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Renal failure on intensive care

Intensive care exam revision on renal failure and filtration for medical student finals, PLAB exams and MRCP PACES

  • This section covers renal replacement therapy that can be offered on ICU.
  • Acute kidney injury (AKI) is common in critical illness and is seen regularly on the medical take. Patients suffer from acute kidney injury for many reasons. One of the commonest reasons is due to renal hypoperfusion which can be secondary to shock. It is a common occurrence to see a patient with acute kidney injury secondary to sepsis or diarrhoea and vomiting. It is especially common in the elderly, isolated population who may have been unwell for several days yet continued to take their medications including antihypertensives. To compound matters these patients may have also fallen and had a long lie on the floor releasing creatine kinase which is also toxic to the kidneys.
  • When assessing a patient with AKI it is important to undertake some basic investigations. All patients should have a full set of U&Es sent, a venous or arterial blood sample is also important and can give a quicker assessment of potassium and acid-base status. Patients should ideally be catheterised and a fluid balance assessment is imperative. Patients should be treated with appropriate IV fluid resuscitation and urine output measured hourly. If potassium is high this should be treated with insulin and dextrose infusions. The underlying cause of the hypoperfusion should be identified and treated. Even if the cause of the AKI is thought to be pre-renal an USS of the renal tract is also advised. Reno-toxic drugs should be stopped.
  • Patients will need reassessment at least twice a day, if not more frequently. Blood tests will need to be repeated at least 12 hourly. If a patient with AKI fails to improve with therapy then they may need to be considered for filtration. Do not be tricked by high output renal failure, where the urea and creatinine continue to rise despite good urine output.
  • Renally excreted medications need to be reviewed in AKI and during renal replacement therapy. With a fall in eGFR many renally excreted drugs will not be metabolised as quickly and so accumulate. It is important to seek advice from a pharmacist as the prescription of opiates, antibiotics and many more drugs can be affected by renal failure. In addition nephrotoxic drugs need to be stopped e.g. ACE inhibitors. NSAIDs, aminoglycosides and caution is needed with contrast media and the use of chemotherapy agents.


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Indications for renal replacement therapy

  • Acute
    • Persistently raised potassium >6.5 despite medical management
    • Persistent acidosis: PH <7.2
    • Fluid Overload and pulmonary oedema
    • Oligo/Anuria
  • Within 24 hours:
    • Urea >40-50mmol/l and rising
    • Creatinine > 400 and rising
    • Severe sepsis not improving despite treatment

Types of renal replacement therapy

Continuous Venovenous Haemofiltration (CVVHF):

Blood from the patient is passed through a filter which allows plasma water, electrolytes and small molecular weight molecules to pass through a filter down a pressure gradient.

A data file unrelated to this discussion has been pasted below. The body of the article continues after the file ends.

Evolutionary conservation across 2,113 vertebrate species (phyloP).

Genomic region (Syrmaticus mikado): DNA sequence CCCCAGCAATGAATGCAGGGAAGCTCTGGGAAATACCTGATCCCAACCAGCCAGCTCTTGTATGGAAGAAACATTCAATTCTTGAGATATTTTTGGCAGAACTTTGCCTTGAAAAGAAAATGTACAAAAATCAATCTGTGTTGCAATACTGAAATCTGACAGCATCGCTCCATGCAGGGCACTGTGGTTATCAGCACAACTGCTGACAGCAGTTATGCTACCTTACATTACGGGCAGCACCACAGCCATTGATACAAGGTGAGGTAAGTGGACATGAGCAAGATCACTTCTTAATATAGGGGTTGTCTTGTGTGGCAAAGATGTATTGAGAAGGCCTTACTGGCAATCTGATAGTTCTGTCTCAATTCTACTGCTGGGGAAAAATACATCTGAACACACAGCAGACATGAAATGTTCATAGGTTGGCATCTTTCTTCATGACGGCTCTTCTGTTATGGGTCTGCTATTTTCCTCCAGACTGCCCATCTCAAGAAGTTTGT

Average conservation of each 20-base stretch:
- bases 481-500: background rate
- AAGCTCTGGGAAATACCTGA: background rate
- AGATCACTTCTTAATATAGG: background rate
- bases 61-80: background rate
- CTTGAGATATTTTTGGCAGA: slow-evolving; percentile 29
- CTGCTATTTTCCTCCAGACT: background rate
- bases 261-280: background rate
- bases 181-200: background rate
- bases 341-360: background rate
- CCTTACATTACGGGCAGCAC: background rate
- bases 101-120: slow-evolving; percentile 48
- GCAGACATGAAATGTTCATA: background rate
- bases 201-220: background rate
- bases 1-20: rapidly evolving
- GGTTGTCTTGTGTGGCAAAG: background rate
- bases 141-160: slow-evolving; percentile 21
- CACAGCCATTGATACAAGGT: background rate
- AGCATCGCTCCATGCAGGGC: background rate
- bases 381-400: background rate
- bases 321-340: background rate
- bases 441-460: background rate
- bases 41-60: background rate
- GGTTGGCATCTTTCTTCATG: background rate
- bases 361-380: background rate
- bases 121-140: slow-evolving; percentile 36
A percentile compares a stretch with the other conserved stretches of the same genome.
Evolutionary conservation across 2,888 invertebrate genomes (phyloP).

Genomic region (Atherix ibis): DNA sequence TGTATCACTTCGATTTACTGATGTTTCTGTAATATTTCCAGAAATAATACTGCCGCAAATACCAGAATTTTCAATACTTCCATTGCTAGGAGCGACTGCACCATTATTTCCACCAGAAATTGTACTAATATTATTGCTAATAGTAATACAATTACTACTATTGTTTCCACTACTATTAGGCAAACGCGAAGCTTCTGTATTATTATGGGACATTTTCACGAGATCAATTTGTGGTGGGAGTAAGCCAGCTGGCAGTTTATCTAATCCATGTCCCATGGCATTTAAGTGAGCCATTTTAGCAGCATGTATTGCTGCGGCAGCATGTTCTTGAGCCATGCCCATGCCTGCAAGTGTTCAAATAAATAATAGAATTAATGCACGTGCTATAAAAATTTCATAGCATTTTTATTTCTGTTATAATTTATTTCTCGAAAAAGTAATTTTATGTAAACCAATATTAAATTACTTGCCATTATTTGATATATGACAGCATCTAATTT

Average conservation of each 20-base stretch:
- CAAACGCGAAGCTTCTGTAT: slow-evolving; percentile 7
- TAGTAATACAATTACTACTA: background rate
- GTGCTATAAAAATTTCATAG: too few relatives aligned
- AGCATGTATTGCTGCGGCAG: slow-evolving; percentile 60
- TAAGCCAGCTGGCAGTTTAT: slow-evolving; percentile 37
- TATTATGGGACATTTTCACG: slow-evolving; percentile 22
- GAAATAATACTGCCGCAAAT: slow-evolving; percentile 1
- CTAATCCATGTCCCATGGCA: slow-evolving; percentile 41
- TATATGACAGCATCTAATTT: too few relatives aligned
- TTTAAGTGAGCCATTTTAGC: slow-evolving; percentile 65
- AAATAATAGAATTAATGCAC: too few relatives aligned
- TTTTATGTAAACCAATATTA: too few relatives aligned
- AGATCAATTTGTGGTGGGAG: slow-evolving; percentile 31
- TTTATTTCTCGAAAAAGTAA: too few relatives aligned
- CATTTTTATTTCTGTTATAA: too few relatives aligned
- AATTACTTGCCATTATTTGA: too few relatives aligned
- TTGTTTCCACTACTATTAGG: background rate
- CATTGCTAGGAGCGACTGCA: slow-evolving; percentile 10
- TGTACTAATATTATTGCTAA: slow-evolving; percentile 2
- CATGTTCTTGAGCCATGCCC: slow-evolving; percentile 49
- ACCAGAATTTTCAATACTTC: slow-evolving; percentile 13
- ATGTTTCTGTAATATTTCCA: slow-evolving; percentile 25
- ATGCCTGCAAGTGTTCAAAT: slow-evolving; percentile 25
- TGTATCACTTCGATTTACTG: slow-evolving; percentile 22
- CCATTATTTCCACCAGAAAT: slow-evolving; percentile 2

Continuous Venovenous Haemodialysis (CVVHD):

In CVVHF the clearance of small molecules and solutes is inefficient. In CVVHD, dialysis fluid is passed over the filter in a countercurent manner. Fluids, electrolytes and small molecules can move in both directions depending on hydrostatic pressure, ionic binding and osmotic pressure. Creatinine clearance is much better than in filtration alone. Fluid balance can also be manipulated by altering the quantity of diasylate passed into the patient at the end. By allowing more diasylate to pass out, fluid can be effectively removed from the patient up to 200ml/hour.

In order for renal replacement therapy to occur, a large bore double lumen, vascular access is required. This is known as a “vascath” and is inserted using Seldinger technique. Most commonly the femoral vein is used, but the internal jugular can also be used (the right is better than the left as the right internal jugular vein is straighter). In addition to requiring large bore access, anticoagulation is needed as passing blood into an extracorporeal circuit can lead to clotting. Unless the patient has a severe coagulopathy, they tend to be loaded on heparin and then have a heparin infusion run into the dialysis circuit. The APTT and activated clotting time must be monitored.

Complications of renal replacement therapy:

  • Hypotension
  • Dysrhythmias
  • Haemorrhage
  • Platelet consumption
  • Disturbances in fluid balance
  • Infection
  • Air embolism


Most cases of AKI caused by acute tubular necrosis tend to recover, however there are a proportion of patients who fail to regain adequate renal function or are left with severe renal impairment. These patients should be referred to the renal team whilst they are on ICU so they can be further assessed and further management can be planned. Patients may need to be transferred to a renal unit for permanent dialysis.

Plasma exchange

Plasma exchange is used as a therapy in some acute immune mediated conditions. The aim is to exchange a patient’s plasma, thus removing the immunologically active proteins.

Indications for plasma exchange (PEX):

  • Guillain-Barre syndrome
  • Myasthenia Gravis
  • Systemic Lupus erythematosus
  • Vasculitis e.g. Wegner’s and good pastures
  • Thrombotic thrombocytopenic purpura (TTP)

Plasma exchange requires large bore vascular access and is associated with coagulopathy and hypotension secondary to fluid shifts. There are many other conditions where PEX can be considered but is not currently standardised therapy.